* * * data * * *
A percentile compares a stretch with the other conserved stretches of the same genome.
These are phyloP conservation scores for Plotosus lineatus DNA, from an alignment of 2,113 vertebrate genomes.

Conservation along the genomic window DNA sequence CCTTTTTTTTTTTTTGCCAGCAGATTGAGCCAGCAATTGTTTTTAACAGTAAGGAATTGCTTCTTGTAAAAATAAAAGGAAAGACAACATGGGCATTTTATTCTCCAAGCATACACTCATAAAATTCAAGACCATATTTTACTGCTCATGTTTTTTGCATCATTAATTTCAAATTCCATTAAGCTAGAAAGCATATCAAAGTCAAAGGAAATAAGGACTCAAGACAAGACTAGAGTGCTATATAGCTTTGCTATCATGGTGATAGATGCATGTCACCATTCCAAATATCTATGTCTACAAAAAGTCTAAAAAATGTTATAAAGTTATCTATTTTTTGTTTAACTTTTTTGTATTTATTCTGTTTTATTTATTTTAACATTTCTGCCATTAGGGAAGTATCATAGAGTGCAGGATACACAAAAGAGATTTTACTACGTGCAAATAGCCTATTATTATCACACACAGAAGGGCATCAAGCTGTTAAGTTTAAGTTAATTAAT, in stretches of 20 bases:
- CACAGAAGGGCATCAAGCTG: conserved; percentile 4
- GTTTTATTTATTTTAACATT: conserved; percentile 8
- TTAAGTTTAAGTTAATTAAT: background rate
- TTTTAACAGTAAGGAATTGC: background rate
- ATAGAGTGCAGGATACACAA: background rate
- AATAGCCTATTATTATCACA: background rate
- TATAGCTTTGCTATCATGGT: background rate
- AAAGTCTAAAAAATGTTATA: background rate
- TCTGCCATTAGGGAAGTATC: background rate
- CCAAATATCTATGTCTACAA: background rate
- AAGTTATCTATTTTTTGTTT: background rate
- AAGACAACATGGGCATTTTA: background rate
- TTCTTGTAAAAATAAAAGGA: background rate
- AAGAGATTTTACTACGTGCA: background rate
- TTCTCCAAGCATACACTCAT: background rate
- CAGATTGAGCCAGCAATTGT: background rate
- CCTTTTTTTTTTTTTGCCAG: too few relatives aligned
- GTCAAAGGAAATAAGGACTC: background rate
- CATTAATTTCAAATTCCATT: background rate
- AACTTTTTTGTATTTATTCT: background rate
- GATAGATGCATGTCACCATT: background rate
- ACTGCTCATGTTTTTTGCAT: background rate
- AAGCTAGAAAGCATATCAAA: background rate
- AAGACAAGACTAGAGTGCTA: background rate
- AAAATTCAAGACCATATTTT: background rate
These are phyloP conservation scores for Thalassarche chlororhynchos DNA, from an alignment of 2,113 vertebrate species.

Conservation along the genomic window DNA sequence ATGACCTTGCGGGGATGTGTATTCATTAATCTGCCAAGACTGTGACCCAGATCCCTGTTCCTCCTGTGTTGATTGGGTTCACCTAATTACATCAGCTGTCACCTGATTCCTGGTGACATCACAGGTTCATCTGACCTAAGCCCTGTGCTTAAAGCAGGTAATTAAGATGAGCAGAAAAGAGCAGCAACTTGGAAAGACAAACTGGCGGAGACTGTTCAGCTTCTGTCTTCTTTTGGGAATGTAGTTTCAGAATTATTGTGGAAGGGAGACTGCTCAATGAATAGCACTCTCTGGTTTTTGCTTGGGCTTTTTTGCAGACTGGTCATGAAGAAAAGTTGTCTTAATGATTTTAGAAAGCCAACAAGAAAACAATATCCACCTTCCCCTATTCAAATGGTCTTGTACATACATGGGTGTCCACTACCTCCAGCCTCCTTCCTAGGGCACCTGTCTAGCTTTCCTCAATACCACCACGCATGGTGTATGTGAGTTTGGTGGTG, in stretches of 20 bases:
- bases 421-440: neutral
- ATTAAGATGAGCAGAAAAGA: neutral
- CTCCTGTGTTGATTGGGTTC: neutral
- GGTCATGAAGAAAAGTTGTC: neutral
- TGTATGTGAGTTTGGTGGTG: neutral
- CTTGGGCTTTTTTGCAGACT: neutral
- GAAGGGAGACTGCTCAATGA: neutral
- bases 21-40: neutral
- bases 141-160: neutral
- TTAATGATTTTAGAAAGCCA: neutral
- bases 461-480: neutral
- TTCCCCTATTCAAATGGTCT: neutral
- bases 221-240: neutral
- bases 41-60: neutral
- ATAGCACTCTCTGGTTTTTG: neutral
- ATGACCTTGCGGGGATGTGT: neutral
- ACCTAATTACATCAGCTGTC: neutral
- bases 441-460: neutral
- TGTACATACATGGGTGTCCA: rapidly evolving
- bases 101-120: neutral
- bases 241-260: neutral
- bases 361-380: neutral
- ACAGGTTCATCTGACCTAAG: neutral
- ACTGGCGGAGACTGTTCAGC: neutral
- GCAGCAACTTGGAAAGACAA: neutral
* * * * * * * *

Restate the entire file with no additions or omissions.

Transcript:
A percentile compares a stretch with the other conserved stretches of the same genome.
These are phyloP conservation scores for Plotosus lineatus DNA, from an alignment of 2,113 vertebrate genomes.

Conservation along the genomic window DNA sequence CCTTTTTTTTTTTTTGCCAGCAGATTGAGCCAGCAATTGTTTTTAACAGTAAGGAATTGCTTCTTGTAAAAATAAAAGGAAAGACAACATGGGCATTTTATTCTCCAAGCATACACTCATAAAATTCAAGACCATATTTTACTGCTCATGTTTTTTGCATCATTAATTTCAAATTCCATTAAGCTAGAAAGCATATCAAAGTCAAAGGAAATAAGGACTCAAGACAAGACTAGAGTGCTATATAGCTTTGCTATCATGGTGATAGATGCATGTCACCATTCCAAATATCTATGTCTACAAAAAGTCTAAAAAATGTTATAAAGTTATCTATTTTTTGTTTAACTTTTTTGTATTTATTCTGTTTTATTTATTTTAACATTTCTGCCATTAGGGAAGTATCATAGAGTGCAGGATACACAAAAGAGATTTTACTACGTGCAAATAGCCTATTATTATCACACACAGAAGGGCATCAAGCTGTTAAGTTTAAGTTAATTAAT, in stretches of 20 bases:
- CACAGAAGGGCATCAAGCTG: conserved; percentile 4
- GTTTTATTTATTTTAACATT: conserved; percentile 8
- TTAAGTTTAAGTTAATTAAT: background rate
- TTTTAACAGTAAGGAATTGC: background rate
- ATAGAGTGCAGGATACACAA: background rate
- AATAGCCTATTATTATCACA: background rate
- TATAGCTTTGCTATCATGGT: background rate
- AAAGTCTAAAAAATGTTATA: background rate
- TCTGCCATTAGGGAAGTATC: background rate
- CCAAATATCTATGTCTACAA: background rate
- AAGTTATCTATTTTTTGTTT: background rate
- AAGACAACATGGGCATTTTA: background rate
- TTCTTGTAAAAATAAAAGGA: background rate
- AAGAGATTTTACTACGTGCA: background rate
- TTCTCCAAGCATACACTCAT: background rate
- CAGATTGAGCCAGCAATTGT: background rate
- CCTTTTTTTTTTTTTGCCAG: too few relatives aligned
- GTCAAAGGAAATAAGGACTC: background rate
- CATTAATTTCAAATTCCATT: background rate
- AACTTTTTTGTATTTATTCT: background rate
- GATAGATGCATGTCACCATT: background rate
- ACTGCTCATGTTTTTTGCAT: background rate
- AAGCTAGAAAGCATATCAAA: background rate
- AAGACAAGACTAGAGTGCTA: background rate
- AAAATTCAAGACCATATTTT: background rate
These are phyloP conservation scores for Thalassarche chlororhynchos DNA, from an alignment of 2,113 vertebrate species.

Conservation along the genomic window DNA sequence ATGACCTTGCGGGGATGTGTATTCATTAATCTGCCAAGACTGTGACCCAGATCCCTGTTCCTCCTGTGTTGATTGGGTTCACCTAATTACATCAGCTGTCACCTGATTCCTGGTGACATCACAGGTTCATCTGACCTAAGCCCTGTGCTTAAAGCAGGTAATTAAGATGAGCAGAAAAGAGCAGCAACTTGGAAAGACAAACTGGCGGAGACTGTTCAGCTTCTGTCTTCTTTTGGGAATGTAGTTTCAGAATTATTGTGGAAGGGAGACTGCTCAATGAATAGCACTCTCTGGTTTTTGCTTGGGCTTTTTTGCAGACTGGTCATGAAGAAAAGTTGTCTTAATGATTTTAGAAAGCCAACAAGAAAACAATATCCACCTTCCCCTATTCAAATGGTCTTGTACATACATGGGTGTCCACTACCTCCAGCCTCCTTCCTAGGGCACCTGTCTAGCTTTCCTCAATACCACCACGCATGGTGTATGTGAGTTTGGTGGTG, in stretches of 20 bases:
- bases 421-440: neutral
- ATTAAGATGAGCAGAAAAGA: neutral
- CTCCTGTGTTGATTGGGTTC: neutral
- GGTCATGAAGAAAAGTTGTC: neutral
- TGTATGTGAGTTTGGTGGTG: neutral
- CTTGGGCTTTTTTGCAGACT: neutral
- GAAGGGAGACTGCTCAATGA: neutral
- bases 21-40: neutral
- bases 141-160: neutral
- TTAATGATTTTAGAAAGCCA: neutral
- bases 461-480: neutral
- TTCCCCTATTCAAATGGTCT: neutral
- bases 221-240: neutral
- bases 41-60: neutral
- ATAGCACTCTCTGGTTTTTG: neutral
- ATGACCTTGCGGGGATGTGT: neutral
- ACCTAATTACATCAGCTGTC: neutral
- bases 441-460: neutral
- TGTACATACATGGGTGTCCA: rapidly evolving
- bases 101-120: neutral
- bases 241-260: neutral
- bases 361-380: neutral
- ACAGGTTCATCTGACCTAAG: neutral
- ACTGGCGGAGACTGTTCAGC: neutral
- GCAGCAACTTGGAAAGACAA: neutral